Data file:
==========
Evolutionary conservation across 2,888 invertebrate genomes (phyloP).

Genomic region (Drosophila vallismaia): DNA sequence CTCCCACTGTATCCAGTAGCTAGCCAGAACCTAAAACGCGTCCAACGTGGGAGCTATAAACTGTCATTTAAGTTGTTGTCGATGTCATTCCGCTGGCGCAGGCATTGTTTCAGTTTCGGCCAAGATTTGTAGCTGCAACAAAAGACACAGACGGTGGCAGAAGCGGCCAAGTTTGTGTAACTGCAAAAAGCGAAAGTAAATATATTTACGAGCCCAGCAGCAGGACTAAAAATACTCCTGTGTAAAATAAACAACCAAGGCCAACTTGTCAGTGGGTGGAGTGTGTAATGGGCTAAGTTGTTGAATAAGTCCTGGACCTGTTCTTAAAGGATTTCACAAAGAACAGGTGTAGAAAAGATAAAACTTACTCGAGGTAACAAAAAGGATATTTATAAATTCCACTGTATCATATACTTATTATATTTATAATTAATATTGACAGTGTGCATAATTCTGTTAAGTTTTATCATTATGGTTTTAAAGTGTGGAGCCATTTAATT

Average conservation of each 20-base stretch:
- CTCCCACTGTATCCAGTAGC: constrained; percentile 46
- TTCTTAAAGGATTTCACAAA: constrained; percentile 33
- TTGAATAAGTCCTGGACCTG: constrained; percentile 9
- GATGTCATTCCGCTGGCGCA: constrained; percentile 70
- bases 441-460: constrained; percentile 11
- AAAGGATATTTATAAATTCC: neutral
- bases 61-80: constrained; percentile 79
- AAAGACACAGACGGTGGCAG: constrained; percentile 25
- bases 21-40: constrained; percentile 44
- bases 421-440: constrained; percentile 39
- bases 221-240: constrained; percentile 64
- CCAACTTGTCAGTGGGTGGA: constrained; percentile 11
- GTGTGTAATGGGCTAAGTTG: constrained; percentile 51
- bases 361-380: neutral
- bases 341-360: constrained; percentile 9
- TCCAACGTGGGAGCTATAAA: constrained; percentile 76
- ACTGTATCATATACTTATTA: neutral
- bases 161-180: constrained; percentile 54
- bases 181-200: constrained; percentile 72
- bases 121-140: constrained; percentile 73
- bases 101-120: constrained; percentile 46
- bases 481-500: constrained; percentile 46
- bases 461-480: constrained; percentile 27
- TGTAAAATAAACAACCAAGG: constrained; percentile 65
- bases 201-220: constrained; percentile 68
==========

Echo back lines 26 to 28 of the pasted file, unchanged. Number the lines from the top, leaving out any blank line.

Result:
- bases 461-480: constrained; percentile 27
- TGTAAAATAAACAACCAAGG: constrained; percentile 65
- bases 201-220: constrained; percentile 68